That helps explain

why that old woman and the creamed corn kid show up in FWWM, I guess. To be honest, though, that sounds like an explanation South Park would make up for a spoof episode.

My general impression of FWWM, FWIW, is that it doesn't add much if you've watched the series, and you'd be quite lost watching the movie if you haven't.

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Persona   

I like your pet theory the best, NBooth, and remember thinking something along those lines, too.

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M. Leary   
Twin Peaks because the narrative drive (we needs answers!)

This is essentially the content of my "ugh" about the second season above. Which, to be fair, Lynch can't be blamed for. The difference between the first and second season is a great test case for how television (typically) corrupts our narrative reflexes. Your point is taken on Lynch as emoter par excellence. If I sit and file through all the Lynch images that come to mind first, they are all total expressions of some category of despair. (Lost Highway sax solos, Mulholland tiny parents, Inland Empire weird scene, Lost Highway Rammstein scene, Spike, decomposing ear, etc...)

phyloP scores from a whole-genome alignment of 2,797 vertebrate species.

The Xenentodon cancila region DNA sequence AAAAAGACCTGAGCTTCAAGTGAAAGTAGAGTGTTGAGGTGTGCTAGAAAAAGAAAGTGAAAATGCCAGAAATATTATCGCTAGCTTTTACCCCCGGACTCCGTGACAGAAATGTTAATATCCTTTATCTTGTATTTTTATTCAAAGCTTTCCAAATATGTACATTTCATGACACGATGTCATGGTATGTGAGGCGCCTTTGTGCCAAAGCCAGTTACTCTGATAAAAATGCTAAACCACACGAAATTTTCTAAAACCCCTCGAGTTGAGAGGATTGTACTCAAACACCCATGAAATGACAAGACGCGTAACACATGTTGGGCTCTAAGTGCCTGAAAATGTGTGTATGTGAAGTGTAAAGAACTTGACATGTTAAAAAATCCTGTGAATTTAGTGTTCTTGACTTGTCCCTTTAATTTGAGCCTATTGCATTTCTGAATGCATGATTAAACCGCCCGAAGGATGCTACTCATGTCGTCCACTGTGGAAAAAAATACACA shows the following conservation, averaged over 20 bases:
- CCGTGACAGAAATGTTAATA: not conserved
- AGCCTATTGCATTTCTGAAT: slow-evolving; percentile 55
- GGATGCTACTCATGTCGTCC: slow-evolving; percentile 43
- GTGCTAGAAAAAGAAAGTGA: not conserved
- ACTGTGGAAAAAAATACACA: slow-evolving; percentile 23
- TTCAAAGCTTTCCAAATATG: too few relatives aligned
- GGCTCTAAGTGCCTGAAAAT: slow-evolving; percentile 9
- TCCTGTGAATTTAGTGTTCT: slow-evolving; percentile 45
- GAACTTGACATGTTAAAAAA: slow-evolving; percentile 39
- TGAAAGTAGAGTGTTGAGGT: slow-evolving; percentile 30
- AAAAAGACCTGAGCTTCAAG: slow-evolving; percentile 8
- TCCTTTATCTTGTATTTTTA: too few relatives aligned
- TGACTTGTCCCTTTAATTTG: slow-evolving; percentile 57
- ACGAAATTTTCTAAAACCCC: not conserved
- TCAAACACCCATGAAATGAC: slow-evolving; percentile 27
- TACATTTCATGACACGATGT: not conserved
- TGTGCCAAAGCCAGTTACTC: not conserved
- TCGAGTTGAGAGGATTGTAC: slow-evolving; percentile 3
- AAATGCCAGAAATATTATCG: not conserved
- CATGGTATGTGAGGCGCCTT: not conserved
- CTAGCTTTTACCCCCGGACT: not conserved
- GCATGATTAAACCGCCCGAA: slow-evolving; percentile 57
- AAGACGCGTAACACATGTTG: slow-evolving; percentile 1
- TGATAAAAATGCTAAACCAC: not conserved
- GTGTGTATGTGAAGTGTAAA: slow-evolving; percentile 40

I can see that. Mulholland Dr. is one of my top ten movies, but I've never been interested enough to revisit the three hour Black Lodge experience that is Inland Empire, for all that I can admire it on several levels.

I am happy to watch snippets of Inland Empire every now and then because it is so wonderfully informed by Lynch the painter. But yeah, I don't need to spend that much time in the Black Lodge either.

In regards non-Black-Lodge Lynch, I was once a pretty big advocate for Wild at Heart, but I am not so sure I am as on board with that one as I used to be. One significant thing I get left with after sifting through Lynch is the way that A Straight Story is a Disney film about mortality, broken families, and the cruel march of time. If the entire film were shrunk and condensed into 20 seconds, it would feel every bit as terrifying and inscrutable as Lynch's more abstract moments.

Edited by M. Leary

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Persona   

There was only one, it was three hours long.

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Darren H